But make no mistake, the criminalization of HIV non-disclosure is no more about protecting people from HIV infection than opposition to transgender individuals using the bathroom that matches their gender is about protecting children and cis women. It’s a scam. And it is time for us to wake up.
There is not one – and I repeat, not one – shred of evidence that shows that the criminalization of HIV non-disclosure has been effective at reducing the number of HIV infections amongst Canadians. In fact, any evidence we do have points in exactly the opposite direction. Here’s what we know:
Fiction: HIV Criminalization has a positive impact on the fight against HIV, as requiring people living with HIV to disclose their HIV status before having sex with someone else will prevent new infections.
Fact: HIV Criminalization discourages people from getting tested (as acknowledged by our Justice Minister this past World AIDS Day). This means less people diagnosed, less on treatment, and less undetectable. And with less HIV-positive Canadians being undetectable, that means less who are, in simplest terms, “uninfectious” or unable to transmit HIV to sexual partners.
Additionally, the majority of new HIV infections in Canada can be attributed not to people living with HIV who have been diagnosed but rather the 20-25% of HIV-positive Canadians who are unaware of their status. Therefore, the current law ineffectively targets the people who are the least likely to transmit the virus (those who know their status and are more likely to be on treatment) while discouraging those who are most likely to transmit the virus from getting tested and getting linked to treatment themselves.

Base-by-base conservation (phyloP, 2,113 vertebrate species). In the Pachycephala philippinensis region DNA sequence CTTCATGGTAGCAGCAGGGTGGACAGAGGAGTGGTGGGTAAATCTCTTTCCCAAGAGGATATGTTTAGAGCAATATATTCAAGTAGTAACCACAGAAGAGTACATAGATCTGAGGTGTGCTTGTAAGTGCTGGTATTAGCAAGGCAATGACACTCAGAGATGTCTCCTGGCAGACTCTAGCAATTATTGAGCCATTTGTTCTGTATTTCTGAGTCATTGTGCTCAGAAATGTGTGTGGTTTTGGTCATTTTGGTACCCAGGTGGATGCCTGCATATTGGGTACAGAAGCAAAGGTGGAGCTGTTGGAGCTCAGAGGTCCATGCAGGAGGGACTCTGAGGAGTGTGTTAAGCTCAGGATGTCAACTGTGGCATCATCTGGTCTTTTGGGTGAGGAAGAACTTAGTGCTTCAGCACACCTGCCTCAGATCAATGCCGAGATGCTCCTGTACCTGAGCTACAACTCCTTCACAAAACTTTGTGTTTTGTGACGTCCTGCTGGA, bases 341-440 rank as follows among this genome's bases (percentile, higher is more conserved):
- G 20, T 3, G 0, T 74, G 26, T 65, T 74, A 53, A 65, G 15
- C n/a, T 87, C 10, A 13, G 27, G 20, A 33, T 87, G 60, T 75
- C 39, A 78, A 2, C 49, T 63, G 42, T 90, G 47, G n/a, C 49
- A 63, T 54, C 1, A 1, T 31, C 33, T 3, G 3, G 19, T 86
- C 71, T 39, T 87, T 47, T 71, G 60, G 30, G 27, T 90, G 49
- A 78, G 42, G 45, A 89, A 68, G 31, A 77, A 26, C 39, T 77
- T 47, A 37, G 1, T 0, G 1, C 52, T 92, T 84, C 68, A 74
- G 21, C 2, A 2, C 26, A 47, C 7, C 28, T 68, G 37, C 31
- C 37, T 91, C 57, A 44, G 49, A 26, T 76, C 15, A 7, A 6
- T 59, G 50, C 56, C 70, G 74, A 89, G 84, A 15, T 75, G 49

Fiction: HIV is a terrible, fatal disease that will endanger an individual’s life, possibly leading to death.
Fact: On average, a Canadian in their 20s who is diagnosed with HIV and starts treatment early can expect to live until their early seventies, just several years short if the average life expectancy of Canadians; and can live much longer if they lead a healthy life.
Fiction: HIV Criminalization is needed to control all of those crazy poz people out there looking to intentionally and maliciously infect other people.
Fact: This very rarely happens. The ratio of terrible poz people is probably pretty similar to the ratio of terrible people out there in general. So, yes, that person may exist and if so we do need to ensure appropriate measures are taken to rehabilitate them. But no reasonable advocate for HIV Criminalization Reform is saying that the extremely rare case where someone does attempt to maliciously infect someone shouldn’t be responded to appropriately. Instead, they are calling for the end of an oppressive and ineffectual practice which further marginalizes people with no intent to do harm.
Additionally, HIV Criminalization disproportionately impacts people of colour and indigenous people living with HIV, adding one more example of our legal system’s disproportionate use of force against racial and ethnic minorities. And when these cases occur, the law – having proven no practical benefit – simply acts as yet one more way to demonize the “other”, with cases involving men of colour receiving exponentially more media coverage than those involving their white counterparts.
So, I call bullshit. And everybody who knows – who really knows – knows it’s bullshit too. Just look to the recent medical consensus, agreed to by the top HIV medical professionals and service organizations in the world, which states that when we test, diagnose, and treat someone living with HIV and that person achieves an undetectable viral load, they will NOT sexually transmit the virus to anyone else. Period. Condoms or no condoms. It’s science bitches.